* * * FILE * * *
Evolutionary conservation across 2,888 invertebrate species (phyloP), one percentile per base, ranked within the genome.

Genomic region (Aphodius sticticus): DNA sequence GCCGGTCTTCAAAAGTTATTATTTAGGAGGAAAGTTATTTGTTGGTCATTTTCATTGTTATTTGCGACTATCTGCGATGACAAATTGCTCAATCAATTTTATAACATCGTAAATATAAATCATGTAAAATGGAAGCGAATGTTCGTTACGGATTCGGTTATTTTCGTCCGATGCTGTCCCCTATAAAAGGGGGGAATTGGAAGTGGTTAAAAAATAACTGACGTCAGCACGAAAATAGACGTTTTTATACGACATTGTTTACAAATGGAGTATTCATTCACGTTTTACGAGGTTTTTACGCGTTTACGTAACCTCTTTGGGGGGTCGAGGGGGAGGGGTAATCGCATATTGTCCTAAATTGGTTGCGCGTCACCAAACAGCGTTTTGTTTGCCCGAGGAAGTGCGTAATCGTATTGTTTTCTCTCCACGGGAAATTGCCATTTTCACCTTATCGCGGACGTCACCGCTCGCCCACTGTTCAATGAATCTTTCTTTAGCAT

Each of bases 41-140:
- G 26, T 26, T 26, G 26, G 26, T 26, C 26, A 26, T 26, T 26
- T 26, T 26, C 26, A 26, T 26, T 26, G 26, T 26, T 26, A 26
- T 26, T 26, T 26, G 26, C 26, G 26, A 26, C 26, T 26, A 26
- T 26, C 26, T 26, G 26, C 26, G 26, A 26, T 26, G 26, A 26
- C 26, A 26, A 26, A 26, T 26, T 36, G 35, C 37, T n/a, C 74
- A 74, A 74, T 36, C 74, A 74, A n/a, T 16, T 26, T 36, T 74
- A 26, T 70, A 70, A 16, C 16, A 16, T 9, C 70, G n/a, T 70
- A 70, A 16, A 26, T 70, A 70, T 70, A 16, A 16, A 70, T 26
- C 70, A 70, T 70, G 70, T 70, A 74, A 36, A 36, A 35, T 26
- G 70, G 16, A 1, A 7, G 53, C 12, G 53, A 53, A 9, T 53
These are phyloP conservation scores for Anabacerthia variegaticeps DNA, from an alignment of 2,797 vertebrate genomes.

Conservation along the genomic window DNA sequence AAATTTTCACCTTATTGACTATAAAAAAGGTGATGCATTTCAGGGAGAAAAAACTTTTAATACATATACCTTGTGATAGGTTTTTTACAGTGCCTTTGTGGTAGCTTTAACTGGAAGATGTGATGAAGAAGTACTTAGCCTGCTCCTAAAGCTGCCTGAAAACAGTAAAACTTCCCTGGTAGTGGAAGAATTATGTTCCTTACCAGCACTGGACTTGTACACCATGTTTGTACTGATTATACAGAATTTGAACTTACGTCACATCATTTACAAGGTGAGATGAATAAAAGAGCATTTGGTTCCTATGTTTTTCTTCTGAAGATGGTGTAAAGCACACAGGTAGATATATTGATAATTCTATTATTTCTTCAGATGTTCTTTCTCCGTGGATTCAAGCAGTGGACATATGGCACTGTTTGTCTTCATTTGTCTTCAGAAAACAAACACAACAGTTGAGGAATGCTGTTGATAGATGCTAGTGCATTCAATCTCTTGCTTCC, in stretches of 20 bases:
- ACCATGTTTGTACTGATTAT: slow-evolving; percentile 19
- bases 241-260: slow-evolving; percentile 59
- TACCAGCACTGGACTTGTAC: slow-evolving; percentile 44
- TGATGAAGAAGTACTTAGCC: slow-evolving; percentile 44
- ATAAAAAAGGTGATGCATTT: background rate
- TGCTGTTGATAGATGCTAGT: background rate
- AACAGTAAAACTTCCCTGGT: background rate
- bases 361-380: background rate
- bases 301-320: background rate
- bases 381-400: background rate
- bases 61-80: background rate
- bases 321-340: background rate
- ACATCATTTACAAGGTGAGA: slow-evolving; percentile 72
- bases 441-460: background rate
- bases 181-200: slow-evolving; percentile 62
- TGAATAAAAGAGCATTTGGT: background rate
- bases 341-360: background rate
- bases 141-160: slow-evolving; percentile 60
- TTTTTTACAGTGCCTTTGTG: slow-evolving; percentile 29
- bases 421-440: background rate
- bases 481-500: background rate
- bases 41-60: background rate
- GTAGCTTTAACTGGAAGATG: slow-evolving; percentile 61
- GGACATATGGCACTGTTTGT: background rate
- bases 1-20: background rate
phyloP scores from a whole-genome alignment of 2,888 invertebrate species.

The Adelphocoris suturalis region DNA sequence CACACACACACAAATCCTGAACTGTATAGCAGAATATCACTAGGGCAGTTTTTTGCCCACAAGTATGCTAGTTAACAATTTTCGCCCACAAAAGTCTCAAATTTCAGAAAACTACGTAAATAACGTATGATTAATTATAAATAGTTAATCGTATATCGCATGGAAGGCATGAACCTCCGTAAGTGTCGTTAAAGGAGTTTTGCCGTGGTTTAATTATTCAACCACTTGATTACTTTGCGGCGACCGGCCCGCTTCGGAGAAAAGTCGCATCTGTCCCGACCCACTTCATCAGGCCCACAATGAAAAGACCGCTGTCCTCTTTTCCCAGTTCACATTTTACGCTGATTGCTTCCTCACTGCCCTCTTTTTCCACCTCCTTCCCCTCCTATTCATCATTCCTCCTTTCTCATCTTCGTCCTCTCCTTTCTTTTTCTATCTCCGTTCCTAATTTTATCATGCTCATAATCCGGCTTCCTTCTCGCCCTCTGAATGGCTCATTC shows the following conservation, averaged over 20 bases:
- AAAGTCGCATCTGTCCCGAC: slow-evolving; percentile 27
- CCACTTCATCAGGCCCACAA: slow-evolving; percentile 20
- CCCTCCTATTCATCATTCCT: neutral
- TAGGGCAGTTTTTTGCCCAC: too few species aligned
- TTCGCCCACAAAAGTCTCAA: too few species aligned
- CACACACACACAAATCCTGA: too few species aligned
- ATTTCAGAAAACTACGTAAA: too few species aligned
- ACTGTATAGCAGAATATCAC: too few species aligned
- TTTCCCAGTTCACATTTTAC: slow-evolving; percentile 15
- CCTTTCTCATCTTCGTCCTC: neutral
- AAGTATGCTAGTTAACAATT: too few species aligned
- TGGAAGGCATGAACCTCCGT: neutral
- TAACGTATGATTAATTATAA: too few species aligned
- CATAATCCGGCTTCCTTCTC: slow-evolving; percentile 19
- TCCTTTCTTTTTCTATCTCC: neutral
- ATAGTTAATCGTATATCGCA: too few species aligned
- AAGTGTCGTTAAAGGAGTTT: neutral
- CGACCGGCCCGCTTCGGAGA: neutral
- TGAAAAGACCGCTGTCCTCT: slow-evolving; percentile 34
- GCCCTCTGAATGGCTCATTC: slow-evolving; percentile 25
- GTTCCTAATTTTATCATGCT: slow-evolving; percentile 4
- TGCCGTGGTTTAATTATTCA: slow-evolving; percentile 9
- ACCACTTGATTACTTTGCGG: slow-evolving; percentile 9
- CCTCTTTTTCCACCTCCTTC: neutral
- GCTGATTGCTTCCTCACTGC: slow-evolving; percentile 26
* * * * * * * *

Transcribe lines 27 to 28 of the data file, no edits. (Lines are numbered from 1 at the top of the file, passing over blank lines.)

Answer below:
- bases 321-340: background rate
- ACATCATTTACAAGGTGAGA: slow-evolving; percentile 72